From the Journals

QoL good for MGMT­-methylated glioblastoma patients with lomustine-temozolide



In addition to offering an overall survival benefit for patients with MGMT-methylated glioblastoma, the combination of lomustine and temozolomide did not impair health-related quality of life (HRQOL) compared with temozolomide alone, investigators report.

Among 129 patients with newly-diagnosed glioblastoma with methylation of the MGMT promoter, there were no significant differences in any items on the European Organisation for Research and Treatment of Cancer (EORTC) quality of life questionnaire core-30 and the EORTC brain cancer module (BN20) between patients who received oral combined lomustine and temozolomide or temozolomide alone, reported Johannes Weller, MD, of University Hospital Bonn, Germany, and colleagues.

Although the combination was associated with slightly lower scores on the Mini-Mental State Exam (MMSE), the differences were not clinically significant, the investigators asserted.

“The absence of systematic and clinically relevant changes in HRQOL and neurocognitive function combined with the survival benefit of lomustine-temozolomide versus temozolomide alone suggests that a long-term net clinical benefit exists for patients with newly diagnosed glioblastoma with methylation of the MGMT promoter and supports the use of lomustine-temozolomide as a treatment option for these patients,” they wrote. The report is in The Lancet Oncology.

The investigators previously reported that median overall survival was improved from 31.4 months with temozolomide to 48.1 months with lomustine-temozolomide, translating into a hazard ratio (HR) for death with the combination of 0.60 (P = .0492).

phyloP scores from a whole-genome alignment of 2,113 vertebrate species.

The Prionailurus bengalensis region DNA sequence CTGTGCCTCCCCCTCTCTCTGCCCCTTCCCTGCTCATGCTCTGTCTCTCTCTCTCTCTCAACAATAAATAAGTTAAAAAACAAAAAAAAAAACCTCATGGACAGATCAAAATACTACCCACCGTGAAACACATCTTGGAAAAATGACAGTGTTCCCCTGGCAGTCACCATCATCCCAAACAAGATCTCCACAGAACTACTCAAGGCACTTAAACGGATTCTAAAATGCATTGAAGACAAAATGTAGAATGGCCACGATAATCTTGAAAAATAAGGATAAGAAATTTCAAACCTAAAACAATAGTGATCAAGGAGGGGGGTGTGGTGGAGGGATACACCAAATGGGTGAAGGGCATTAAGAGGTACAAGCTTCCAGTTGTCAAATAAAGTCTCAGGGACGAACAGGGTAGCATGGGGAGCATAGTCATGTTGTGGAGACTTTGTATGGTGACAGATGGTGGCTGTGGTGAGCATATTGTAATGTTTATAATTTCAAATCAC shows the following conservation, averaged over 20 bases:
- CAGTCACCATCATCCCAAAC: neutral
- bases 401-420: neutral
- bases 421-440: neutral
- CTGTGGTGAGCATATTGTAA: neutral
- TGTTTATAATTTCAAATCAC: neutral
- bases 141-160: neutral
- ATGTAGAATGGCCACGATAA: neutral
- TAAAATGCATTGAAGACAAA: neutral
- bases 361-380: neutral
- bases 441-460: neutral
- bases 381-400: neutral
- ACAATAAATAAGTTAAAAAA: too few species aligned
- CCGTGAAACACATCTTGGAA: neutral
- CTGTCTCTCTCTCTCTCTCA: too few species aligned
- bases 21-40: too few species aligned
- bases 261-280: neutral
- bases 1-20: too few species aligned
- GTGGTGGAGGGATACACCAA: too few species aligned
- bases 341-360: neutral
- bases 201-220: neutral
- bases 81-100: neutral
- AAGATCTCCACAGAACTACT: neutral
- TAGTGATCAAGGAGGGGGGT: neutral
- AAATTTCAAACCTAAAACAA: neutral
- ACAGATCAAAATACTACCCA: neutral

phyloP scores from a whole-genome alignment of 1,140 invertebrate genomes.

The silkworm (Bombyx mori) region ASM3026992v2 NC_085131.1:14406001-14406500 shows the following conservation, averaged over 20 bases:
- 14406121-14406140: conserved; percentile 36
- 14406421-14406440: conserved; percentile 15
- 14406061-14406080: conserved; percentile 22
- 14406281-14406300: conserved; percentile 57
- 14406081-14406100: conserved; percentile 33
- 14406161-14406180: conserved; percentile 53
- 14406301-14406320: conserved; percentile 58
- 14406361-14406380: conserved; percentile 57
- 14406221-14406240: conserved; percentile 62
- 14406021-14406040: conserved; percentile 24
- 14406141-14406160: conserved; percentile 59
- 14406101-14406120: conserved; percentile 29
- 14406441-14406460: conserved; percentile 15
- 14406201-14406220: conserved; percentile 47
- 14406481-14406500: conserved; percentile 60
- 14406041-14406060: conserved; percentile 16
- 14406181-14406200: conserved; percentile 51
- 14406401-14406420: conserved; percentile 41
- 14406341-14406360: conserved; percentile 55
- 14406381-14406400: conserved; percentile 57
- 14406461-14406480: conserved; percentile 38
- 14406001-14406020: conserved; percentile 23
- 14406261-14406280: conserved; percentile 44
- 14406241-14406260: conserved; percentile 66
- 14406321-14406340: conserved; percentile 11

In the current report, Dr. Weller and associates looked at the secondary endpoints of HRQOL as measured by the EORTC scales, and at neurocognitive function as assessed by the MMSE and a neurocognitive test battery (NOA-07) that include Trail Making Test A and B (TMT-A and B), working memory tests, and tests for word and semantic verbal fluency.

The modified intention-to-treat analysis included all patients who received at least one dose of study chemotherapy. The analysis included data on 63 patients randomly assigned to receive standard oral temozolomide, consisting of 75 mg/m² daily during radiotherapy plus six 4-week courses of temozolomide at doses ranging from 150 to 200 mg/m² on days 1-5, every 4 weeks; and 66 patients assigned to receive oral combined lomustine consisting of a 100 mg/m² dose on day 1, plus temozolomide 100 to 200 mg/m² on days 2-6 for six cycles of 6 weeks each.

After a median follow-up of 19.4 months for the HRQOL endpoint, there were no significant differences between the groups in decline from baselines in Karnofsky Performance Score, global health, physical functioning, cognitive functioning, social functioning, or communication deficit.

As noted before, however, there were small but significant differences between the groups favoring temozolomide on the MMSE, after a median follow-up for this measure of 15.3 months. The authors noted that the differences “were not significant when adjusted for multiple testing and were also not clinically relevant, because even over the time course of 4 years the differences between the groups would only add up to 1.76/30 points and clinically significant results would require a difference of more than 3/30 points.”

There were also no significant differences between the groups in any item of the neurocognitive test, they added.

The investigators acknowledged that the trial was limited by its relatively small size, and that after 3.5 years of follow-up about half of all the expected HRQOL forms were missing, which might lead to reporting bias.

“Overall, we conclude that the addition of lomustine to temozolomide in patients with newly diagnosed MGMT-methylated glioblastoma is associated with a clear long-term net clinical benefit and our data provide a good rationale for the trial regimen as a treatment option for these patients. Nevertheless, changes in HRQOL during the first year after beginning treatment needs further exploration in future studies,” Dr. Weller and colleagues wrote.

The German Federal Ministry of Education and Research funded the study. Dr. Weller reported having no conflict of interest. Several coauthors reported relationships with industry outside the submitted work.

SOURCE: Weller J et al. Lancet Oncol. Sept 2. doi: 10.1016/S1470-2045(19)30502-9.

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